On 01/10/12 21:54, Junio C Hamano wrote:
> Now you lost me.  The documentation of PROMPT_COMMAND in "man bash"
> says this:
>               If set, the value is executed as a command prior to
>               issuing each primary prompt.
> So yes, if you say "PROMPT_COMMAND='whatever'", you will get output
> from 'whatever' followed by what $PS1 would normally give you.  
> If you do not want to see PS1 after 'whatever' gives you, you have
> to set it to an empty string.
> On the other hand, they way people have been using __git_ps1 is (as
> described in the prompt script) to do something like this:
>       PS1='...cruft... $(__git_ps1 "%s") ...cruft...'
> To keep supporting them, __git_ps1 has to be a function that writes
> the prompt string to its standard output.  The external interface of
> PROMPT_COMMAND also is that it wants a command that emits the string
> desired for the prompt to its standard output.  I do not see any
> "when it is used like this, X, but when it is used like that, Y"
> kind of issue around it, either.
> So what is the problem????

Well, I hadn't thought about that way of using it. It works in a way...

But PS1 is set and interpreted in a special way by bash (I gather from
examples, I'm kind of confused by it).

It's possible to set PS1 to nothing and print a string from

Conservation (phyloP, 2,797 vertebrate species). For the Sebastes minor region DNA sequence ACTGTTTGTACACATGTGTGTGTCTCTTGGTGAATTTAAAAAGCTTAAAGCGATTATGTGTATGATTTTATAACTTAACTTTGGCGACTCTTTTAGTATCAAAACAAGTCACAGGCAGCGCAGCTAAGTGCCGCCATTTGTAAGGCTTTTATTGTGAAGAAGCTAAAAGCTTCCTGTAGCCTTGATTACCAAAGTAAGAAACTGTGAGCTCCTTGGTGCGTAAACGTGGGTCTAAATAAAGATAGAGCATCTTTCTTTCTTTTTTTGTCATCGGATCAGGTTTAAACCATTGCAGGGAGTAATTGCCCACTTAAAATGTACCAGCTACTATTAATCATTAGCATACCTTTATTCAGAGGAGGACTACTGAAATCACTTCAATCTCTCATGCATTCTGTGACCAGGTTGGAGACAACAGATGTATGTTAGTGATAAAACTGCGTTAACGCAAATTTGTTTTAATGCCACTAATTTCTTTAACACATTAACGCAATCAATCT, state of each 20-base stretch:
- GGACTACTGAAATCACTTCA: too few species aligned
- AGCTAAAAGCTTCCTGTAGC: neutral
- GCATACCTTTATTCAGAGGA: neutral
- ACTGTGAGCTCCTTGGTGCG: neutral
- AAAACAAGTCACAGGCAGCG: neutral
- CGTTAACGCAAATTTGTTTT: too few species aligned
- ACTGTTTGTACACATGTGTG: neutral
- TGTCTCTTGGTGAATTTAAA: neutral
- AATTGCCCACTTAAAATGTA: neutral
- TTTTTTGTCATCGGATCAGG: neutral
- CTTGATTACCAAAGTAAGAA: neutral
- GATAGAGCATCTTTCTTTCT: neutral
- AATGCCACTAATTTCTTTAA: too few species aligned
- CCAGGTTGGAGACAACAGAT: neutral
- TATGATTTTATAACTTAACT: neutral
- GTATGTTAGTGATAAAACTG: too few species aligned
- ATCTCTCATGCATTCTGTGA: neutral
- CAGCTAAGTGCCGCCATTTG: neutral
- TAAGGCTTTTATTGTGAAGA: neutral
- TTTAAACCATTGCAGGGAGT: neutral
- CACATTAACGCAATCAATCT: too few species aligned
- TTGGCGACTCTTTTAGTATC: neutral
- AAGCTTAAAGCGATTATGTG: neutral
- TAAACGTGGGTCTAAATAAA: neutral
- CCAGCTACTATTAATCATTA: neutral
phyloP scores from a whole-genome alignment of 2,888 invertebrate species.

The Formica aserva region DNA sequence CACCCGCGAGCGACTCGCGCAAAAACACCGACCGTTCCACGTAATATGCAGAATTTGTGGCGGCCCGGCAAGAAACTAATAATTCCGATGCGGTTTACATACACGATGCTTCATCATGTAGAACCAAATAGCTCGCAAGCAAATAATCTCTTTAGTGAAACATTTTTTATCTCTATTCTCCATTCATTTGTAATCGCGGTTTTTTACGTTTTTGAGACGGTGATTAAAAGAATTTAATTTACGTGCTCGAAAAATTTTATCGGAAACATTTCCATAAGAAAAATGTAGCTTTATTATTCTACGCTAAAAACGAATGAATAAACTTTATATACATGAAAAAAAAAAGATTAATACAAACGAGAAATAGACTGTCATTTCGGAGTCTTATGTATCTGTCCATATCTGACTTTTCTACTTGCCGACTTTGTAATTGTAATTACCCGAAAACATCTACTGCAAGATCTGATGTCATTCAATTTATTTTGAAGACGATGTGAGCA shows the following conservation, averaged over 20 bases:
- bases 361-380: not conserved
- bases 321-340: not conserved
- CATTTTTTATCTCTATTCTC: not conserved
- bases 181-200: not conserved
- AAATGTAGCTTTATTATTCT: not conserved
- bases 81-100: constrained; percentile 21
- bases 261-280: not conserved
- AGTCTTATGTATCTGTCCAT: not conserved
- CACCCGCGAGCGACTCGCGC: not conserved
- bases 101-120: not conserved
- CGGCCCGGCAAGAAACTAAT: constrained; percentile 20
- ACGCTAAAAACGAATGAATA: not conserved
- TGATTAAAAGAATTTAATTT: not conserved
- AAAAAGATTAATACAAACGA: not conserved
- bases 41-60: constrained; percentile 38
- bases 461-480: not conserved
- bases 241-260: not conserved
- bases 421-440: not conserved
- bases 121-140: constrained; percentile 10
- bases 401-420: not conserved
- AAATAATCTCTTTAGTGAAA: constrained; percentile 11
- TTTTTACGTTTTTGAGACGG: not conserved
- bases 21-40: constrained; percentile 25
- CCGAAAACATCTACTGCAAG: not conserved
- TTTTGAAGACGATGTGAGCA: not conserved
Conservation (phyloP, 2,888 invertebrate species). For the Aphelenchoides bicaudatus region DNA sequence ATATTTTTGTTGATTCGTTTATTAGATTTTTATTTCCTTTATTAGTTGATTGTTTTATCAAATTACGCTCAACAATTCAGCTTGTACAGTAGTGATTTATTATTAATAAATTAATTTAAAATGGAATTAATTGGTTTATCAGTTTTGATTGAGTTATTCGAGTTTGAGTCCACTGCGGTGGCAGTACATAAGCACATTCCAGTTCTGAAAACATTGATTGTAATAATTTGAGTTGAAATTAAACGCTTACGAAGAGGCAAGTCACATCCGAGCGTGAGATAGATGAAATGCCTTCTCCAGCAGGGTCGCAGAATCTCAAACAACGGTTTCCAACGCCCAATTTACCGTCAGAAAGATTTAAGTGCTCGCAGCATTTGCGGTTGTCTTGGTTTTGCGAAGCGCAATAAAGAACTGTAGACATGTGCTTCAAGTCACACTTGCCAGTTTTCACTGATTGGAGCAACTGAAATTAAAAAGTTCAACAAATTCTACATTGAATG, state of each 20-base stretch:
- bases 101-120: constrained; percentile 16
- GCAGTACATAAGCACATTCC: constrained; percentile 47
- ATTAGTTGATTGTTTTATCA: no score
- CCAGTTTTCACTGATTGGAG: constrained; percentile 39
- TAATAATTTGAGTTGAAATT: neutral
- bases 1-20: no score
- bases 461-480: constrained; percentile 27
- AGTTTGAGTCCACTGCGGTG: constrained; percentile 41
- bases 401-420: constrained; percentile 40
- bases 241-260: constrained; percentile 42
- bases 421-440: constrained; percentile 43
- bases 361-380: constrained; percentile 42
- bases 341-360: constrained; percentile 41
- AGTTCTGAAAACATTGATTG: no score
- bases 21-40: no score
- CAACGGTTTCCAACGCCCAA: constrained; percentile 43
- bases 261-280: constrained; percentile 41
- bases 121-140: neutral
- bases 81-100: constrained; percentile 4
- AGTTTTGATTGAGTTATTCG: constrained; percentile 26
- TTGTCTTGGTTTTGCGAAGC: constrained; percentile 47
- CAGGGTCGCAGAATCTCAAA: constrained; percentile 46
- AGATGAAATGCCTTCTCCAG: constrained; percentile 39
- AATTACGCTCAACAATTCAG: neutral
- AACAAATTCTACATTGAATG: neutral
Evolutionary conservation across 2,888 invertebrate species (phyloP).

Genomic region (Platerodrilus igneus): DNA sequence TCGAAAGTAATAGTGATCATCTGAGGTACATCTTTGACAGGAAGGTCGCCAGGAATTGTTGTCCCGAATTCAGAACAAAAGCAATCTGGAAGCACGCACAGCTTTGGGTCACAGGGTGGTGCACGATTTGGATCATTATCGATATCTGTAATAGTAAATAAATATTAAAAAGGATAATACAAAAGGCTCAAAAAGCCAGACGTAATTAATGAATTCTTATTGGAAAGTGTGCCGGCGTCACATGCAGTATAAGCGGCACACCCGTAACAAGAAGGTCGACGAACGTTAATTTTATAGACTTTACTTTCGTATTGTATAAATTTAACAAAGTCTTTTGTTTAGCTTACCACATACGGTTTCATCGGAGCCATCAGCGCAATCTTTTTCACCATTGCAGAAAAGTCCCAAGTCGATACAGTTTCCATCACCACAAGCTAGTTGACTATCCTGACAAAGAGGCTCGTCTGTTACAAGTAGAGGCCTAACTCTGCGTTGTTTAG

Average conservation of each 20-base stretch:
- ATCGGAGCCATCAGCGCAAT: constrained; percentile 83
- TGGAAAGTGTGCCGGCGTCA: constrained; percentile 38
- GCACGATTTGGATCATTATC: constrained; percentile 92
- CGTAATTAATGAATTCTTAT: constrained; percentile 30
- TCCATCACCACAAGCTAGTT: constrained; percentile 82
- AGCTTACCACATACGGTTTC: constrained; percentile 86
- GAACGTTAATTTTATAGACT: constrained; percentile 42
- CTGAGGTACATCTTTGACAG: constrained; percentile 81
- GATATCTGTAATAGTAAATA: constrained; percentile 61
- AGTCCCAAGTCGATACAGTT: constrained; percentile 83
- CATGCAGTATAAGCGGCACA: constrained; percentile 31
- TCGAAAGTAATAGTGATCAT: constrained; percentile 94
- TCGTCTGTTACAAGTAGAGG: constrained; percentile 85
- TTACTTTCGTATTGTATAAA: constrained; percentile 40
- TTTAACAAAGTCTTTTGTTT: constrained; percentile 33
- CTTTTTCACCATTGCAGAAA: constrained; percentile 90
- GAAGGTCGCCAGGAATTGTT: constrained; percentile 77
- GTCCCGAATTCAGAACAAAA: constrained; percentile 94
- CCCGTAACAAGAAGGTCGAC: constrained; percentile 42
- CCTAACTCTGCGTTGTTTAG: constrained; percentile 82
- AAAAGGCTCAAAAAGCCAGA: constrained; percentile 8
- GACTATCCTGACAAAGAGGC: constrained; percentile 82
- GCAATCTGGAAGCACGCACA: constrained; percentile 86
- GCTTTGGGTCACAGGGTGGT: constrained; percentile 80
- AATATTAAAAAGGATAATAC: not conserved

PROMPT_COMMAND, but then you miss out on all the features of the PS1
interpretation by bash and compared to the use of __git_ps1 at the
moment, it has to put out quite a different string. Because if you like
to see user@host+workdir (git-status)[$#]
the current users of __git_ps1 say PS1="\u@host+\w $(__git_ps1 "%s")\$
", but all __git+ps1 has to put out is "(branch)" or "(branch *)", etc.

If it has to print the same prompt in PC mode, it has to add all the
user/host/workdir/[$#] data as well, withouth being able to use the bash
internal interpretation (because that is only working when PS1 is set).

The example(s) I found when googling for a solution were to set PS1
inside the PC function, in a way that it was possible to add color
encodings, without messing up the wrapping. This is _impossible_ using
command substitution, because then bash doesn't interpret the \[ and \]
around the color codes, and that messes up the accounting of how long
the prompt string is.


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